Happy Birthday By the Forces of Gravity!

My cartoon/poetry memoir came out a year ago today! It’s been such an amazing year, for the book, for my own creative life. This spring I’ve been on sabbatical from my professor job at Arizona State University where I’ve been teaching landscape architecture for the past twenty-five years. I’ve spent this time away obsessed with hybridity, especially the mingling of drawings and words. And last week-end I made a pilgrimage to Los Angeles to attend a one-day workshop with Lynda Barry, a goddess of making words and images one thing again, as it is for four-year-olds. I’m working on a book on drawing for writers, a craft book made to carry in your pocket to help let drawing become part of your writing life. I’ve also been writing the Books with Pictures column for DIY MFA.

By the Forces of Gravity Book Cover

Basically, everything words and drawings as storytelling.

I’ve been drawing and writing my whole life, but By the Forces of Gravity becoming a book still feels like a major milestone in my pursuit of creating a life like a monk in a scriptorium, except with kids, a partner and a houseful of dogs and cats. A monk with benefits and no pestilence. Paradise.

From The Book of Beasts, a Medieval Bestiary translated by TH White, a book I just finished reading, in which I learned that sea urchins can foretell the future and monkeys get depressed under a full moon.

So, happy birthday to my sweet book! Despite it’s super sad storyline, it was such a joy to cast it into the cosmos last year and to see it every morning on my bedroom bookshelf (because, of course, I have a bedroom bookshelf). It’s liberating too to have finally told a story I carried for forty years, and now have room for others. More on that later.

Self-portrait: me as Batman, with pens on my superhero belt, drawn in the most awesome Lynda Barry Writing & Drawing the Unthinkable Workshop.

What, April is Half Over!?

March was a whirlwind that blew halfway through April. The AWP conference and reading in Portland and Astoria was awesome. I’m still reading through the books I brought home from the expo.

This week I was part of the DIY MFA Writer Igniter Memoir Summit. ICYMI they are reposting for this weekend. Here’s the link to sign up for this free series of interviews focused on memoir. I’m listening to the Tom Hart interview right now (and will no doubt re-listen this weekend, since I’m terrible at multitasking)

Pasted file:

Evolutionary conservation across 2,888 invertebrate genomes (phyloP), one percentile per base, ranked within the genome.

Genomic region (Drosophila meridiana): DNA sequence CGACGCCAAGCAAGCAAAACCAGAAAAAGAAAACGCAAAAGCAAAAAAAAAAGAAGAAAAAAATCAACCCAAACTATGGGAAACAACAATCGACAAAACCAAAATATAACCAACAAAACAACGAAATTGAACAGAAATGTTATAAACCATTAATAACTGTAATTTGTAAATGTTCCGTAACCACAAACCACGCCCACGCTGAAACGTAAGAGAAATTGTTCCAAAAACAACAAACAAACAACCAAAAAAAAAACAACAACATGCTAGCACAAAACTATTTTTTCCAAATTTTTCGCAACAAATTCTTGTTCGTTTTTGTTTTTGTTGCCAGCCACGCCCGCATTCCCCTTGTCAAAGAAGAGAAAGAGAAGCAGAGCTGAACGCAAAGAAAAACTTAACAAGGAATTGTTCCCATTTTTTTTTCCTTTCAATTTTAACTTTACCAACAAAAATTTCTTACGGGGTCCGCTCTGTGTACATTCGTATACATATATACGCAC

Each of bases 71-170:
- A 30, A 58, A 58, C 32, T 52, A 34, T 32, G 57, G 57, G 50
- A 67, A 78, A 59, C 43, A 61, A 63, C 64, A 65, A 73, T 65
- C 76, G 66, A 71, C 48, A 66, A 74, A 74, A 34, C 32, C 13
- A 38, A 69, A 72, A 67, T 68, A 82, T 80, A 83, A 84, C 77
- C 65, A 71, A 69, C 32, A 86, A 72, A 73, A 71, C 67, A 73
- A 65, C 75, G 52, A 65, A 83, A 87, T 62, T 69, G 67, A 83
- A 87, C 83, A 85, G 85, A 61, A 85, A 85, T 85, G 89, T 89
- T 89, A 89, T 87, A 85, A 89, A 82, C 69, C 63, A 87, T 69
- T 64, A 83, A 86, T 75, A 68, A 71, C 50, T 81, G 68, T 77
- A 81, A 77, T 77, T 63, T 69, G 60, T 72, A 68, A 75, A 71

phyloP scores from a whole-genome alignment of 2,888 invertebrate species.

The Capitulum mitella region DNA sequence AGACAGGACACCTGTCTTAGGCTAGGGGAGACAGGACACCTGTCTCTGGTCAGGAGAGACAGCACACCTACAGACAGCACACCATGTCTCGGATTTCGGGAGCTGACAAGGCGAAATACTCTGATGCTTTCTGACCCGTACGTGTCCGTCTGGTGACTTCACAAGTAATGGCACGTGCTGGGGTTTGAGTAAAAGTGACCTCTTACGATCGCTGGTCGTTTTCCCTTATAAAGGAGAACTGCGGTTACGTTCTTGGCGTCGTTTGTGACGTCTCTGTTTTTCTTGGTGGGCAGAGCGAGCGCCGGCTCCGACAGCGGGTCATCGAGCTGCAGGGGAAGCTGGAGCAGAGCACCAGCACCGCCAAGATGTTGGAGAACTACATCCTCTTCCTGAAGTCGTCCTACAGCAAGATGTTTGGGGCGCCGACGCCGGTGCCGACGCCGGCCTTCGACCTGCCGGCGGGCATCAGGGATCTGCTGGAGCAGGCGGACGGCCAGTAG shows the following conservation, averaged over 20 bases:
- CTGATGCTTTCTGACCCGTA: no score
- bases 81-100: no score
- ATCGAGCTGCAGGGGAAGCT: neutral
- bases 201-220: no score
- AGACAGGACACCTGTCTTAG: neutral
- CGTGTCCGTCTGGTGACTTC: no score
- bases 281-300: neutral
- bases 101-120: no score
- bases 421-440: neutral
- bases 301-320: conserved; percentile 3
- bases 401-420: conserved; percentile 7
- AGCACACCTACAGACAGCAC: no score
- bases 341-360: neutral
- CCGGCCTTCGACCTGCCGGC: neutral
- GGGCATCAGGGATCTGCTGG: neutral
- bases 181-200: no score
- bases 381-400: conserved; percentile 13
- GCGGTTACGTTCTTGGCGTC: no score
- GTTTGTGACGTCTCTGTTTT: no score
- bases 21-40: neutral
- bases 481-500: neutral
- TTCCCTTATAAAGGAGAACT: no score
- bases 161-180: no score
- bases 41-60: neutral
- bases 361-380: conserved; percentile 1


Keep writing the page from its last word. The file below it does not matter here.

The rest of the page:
March On

It’s a challenge to balance the art of writing/drawing with the sharing of it. Creation versus promotion. I think I’m not alone in this effort to strike a harmonious accord between these two aspects of an artist/writer’s life.

A few weeks back, I sat down to write about upcoming readings and other cool writerly business, this kind of stuff:

Readings in Oregon:
Literary Cures for Fascism Fatigue: A Variety Show!
Monday, March 25, at 7:30
KALA, 1017 Marine Drive, Astoria

press release by Alyssa Graybeal

Readings, Book Signings and Tabling at AWP 2019 in Portland:

Reading from By the Forces of Gravity
March 28
12-1:15
C124, Oregon Convention Center
Writing Into the Silences: A Reading of Recent Creative Nonfiction(LaTanya McQueen, Randon Billings Noble, Grace Talusan, Rebecca Fish Ewan, Melissa Grunow) Authors whose work is widely and wildly diverse will read from and discuss their recently published creative nonfiction. All include an uncovering of the hidden or lost, but the contents range from a Filipino American experience; different kinds of hauntedness; the search for an ancestor, once a slave, whose life became a prism of the author’s own experience; the intersection of disability, queerness and desire; and a story about a 1970s kid’s commune told through drawings and free verse.

Signings at the Hippocampus Table 9092: I’ll be signing and doodling in By the Forces of Gravity!
March 28 1:30-3:00
March 29 3:00-4:00

Tabling at the Wayward/Unchaste Writers Table T2060: Books, chapbooks, zines and other merch by a collective of writers. I’ll have my new chapbook, Water Marks, and some Tiny Joys zines on the table.
Friday 9:00-1:00

Poem in an Australian literary journal: My poem Boy Shoes was accepted in Not Very Quiet, a literary journal dedicated to poetry by women, for the issue focused on performing gender. It’ll release this month.

New Book Review Gig: I’ll be writing book reviews for Split Rock Review, a place-based literary journal. Psyched to be on the masthead. Look for my first review this summer!

Book Review of Droodles in Hippocampus. This book is a compendium of work by Roger Price, specifically his drawing doodles, he called Droodles.

New post for my Books with Pictures column: Four micro-reviews of books released in 2018

All awesome happenings. All fill me with excitement and joy. But three weeks ago, I was feeling ruminant about my ability to walk without pain, and instead of sharing upcoming events and publications, I wrote a flash essay about March, the word, the month, the movement, the hare. I want to share it, because this is what is in a writer’s head while they’re working on their platform.